It’s a stickily delicious solution to a lot of common dog challenges, and it’s being celebrated during National Peanut Butter Lovers Month!
Peanut butter can help relieve stress in shelter dogs, keep dogs in homes occupied and happy, and distract dogs from frightening or disruptive situations. And of course, it can be made into a tasty, albeit high-calorie, dog treat.
“In the shelter, we use peanut butter for enrichment the same way it’s used for dogs in homes, stuffed in Kongs or in a ball of kibble, to give the dogs something tasty and fun,” said Dr. Sheila D’Arpino, a board certified veterinary behaviorist and Maddie’s Fund Director of Research. “But where it really helps shelter dogs is as a management tool.”
When a shelter dog needs to be moved and will have to pass by potentially distressing stimuli, such as a row of barking dogs in their kennels, D’Arpino recommends holding a spoon of peanut butter in front of a dog’s nose while walking through the area.
At home and in the vet’s office, peanut butter can be a miracle worker, too, says veterinarian Dr. Marty Becker. “In my work creating fear free veterinary visits for pets, I consider peanut butter a sticky solution to a sticky problem,” he said.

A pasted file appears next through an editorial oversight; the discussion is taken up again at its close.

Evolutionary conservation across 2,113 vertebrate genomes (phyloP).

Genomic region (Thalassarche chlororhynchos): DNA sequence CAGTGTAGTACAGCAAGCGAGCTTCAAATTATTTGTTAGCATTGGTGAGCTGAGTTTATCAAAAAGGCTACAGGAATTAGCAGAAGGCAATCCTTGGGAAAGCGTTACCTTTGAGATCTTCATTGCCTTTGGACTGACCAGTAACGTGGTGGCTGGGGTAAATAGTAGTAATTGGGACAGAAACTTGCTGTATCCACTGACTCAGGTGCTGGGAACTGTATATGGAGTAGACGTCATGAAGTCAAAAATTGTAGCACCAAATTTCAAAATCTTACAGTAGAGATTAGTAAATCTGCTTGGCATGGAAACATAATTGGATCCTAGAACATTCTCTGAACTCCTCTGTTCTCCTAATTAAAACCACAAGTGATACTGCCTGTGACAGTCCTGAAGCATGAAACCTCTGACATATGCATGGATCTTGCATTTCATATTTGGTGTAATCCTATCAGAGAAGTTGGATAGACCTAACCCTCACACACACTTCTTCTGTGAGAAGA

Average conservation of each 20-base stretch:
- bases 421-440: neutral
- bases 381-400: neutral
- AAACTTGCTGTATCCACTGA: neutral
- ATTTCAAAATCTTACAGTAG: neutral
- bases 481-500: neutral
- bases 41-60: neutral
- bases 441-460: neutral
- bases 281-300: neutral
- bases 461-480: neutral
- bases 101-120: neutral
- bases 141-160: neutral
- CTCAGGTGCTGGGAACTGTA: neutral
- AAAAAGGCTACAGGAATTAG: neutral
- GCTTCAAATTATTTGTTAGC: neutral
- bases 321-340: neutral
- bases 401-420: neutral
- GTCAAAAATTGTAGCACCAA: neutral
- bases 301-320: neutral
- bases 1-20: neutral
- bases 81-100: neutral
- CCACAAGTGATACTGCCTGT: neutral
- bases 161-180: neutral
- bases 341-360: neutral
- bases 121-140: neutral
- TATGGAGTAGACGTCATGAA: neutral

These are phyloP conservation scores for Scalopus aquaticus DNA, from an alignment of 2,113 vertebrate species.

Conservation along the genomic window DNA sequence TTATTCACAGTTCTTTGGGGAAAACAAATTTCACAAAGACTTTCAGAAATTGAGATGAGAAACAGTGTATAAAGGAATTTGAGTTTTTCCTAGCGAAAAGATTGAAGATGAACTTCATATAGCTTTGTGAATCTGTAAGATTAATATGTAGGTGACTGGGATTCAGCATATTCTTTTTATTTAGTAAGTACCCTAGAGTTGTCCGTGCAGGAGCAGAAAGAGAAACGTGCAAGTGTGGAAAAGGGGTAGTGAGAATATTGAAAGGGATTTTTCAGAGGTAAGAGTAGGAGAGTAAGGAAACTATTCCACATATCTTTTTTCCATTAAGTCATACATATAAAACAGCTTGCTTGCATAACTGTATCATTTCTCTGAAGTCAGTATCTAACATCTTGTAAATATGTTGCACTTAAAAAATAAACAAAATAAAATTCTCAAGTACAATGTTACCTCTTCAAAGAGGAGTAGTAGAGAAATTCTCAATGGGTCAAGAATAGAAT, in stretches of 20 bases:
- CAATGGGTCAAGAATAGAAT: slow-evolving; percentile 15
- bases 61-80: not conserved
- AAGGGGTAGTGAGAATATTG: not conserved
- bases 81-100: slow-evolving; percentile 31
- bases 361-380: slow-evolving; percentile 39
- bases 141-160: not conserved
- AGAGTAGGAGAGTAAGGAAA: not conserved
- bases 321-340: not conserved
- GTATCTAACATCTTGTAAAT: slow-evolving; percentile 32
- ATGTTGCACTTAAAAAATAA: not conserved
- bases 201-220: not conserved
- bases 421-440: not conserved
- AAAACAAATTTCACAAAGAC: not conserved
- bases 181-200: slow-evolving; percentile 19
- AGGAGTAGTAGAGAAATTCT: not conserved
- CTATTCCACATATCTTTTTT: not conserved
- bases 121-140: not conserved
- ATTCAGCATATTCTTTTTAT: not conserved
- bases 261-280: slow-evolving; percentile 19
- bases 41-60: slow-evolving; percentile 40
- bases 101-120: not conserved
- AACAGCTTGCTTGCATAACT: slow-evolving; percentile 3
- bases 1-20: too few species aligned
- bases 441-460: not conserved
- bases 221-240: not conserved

“Frequently, pets who are just adopted can find it stressful to adjust to their new home,” he said. “Some dogs suffer from varying degrees of anxiety, and tried-and-true diversions like a Kong toy stuffed with peanut butter, and then frozen, can reliably keep them diverted while their new human family heads for errands, school, or work.”
Not only that, Becker said, “Working their jaws is very soothing to dogs — as anyone who’s ever seen a dog chew up a wall, sofa, or table leg can attest. Peanut butter is so enticing to most dogs that they’ll stay focused on a safe, virtually indestructible toy like a Kong far longer than they would on the toy alone.”
Whether in the shelter or at the veterinary hospital, peanut butter also serves to distract dogs from fear or worry during medical procedures such as injections or blood draws. “A little peanut butter on a spoon can keep a dog occupied while you do what you need to do,” said D’Arpino.
Is there any downside for dogs to this tasty miracle? Two, said Becker.
“One, and this is critically important, a few smaller peanut butter manufacturers have started putting a sweetener called Xylitol into their peanut butter,” he said. “Along with many other veterinarians, I’m concerned that this trend will spread, because even a tiny amount of Xylitol will kill your dog. So before giving your dog peanut butter, read the ingredients, and if has Xylitol in it, make sure he can’t get anywhere near the jar.”
Problem two is that peanut butter is very high in calories. “If your pet is lean and gets plenty of exercise, peanut butter is a great treat,” Becker said. “If he or she is starting to resemble a walking footstool, look for something less fattening, or rely on games and long walks to take the edge off instead.”
So have a happy and stress-free Peanut Butter Lovers Month, everyone — in moderation!
Photo of Quora Becker and her favorite PB treat courtesy of Dr. Marty Becker